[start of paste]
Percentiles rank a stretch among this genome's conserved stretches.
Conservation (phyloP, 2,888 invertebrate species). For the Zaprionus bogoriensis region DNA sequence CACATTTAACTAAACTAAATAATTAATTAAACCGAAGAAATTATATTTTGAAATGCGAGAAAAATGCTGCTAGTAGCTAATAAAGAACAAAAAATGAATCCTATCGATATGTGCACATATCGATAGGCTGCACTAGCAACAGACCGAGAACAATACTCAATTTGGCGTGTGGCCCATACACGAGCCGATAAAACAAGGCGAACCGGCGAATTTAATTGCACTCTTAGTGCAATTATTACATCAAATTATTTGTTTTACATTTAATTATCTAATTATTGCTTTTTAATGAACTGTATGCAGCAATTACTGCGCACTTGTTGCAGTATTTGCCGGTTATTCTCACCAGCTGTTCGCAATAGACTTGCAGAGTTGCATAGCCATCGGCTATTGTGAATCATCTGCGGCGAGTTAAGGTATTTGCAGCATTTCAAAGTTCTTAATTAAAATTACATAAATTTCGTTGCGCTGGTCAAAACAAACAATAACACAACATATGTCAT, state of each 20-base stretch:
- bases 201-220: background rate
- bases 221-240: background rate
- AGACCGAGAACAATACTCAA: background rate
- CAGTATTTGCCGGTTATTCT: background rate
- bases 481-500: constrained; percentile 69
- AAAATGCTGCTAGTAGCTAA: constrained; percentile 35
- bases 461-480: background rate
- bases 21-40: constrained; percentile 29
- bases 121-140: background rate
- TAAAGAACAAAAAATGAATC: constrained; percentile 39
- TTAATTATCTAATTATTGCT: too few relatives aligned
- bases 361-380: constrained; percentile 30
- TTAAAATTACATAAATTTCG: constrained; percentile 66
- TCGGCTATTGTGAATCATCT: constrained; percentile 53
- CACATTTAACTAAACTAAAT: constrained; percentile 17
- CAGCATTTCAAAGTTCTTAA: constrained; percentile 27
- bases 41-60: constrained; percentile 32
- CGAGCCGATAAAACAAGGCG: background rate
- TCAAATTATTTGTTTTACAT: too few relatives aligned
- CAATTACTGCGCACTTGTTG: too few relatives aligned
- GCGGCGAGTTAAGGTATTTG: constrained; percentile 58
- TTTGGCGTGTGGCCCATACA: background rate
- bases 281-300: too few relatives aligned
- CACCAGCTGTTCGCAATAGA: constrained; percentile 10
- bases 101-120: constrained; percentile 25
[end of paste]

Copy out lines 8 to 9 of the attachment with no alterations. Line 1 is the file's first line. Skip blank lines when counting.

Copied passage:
- AAAATGCTGCTAGTAGCTAA: constrained; percentile 35
- bases 461-480: background rate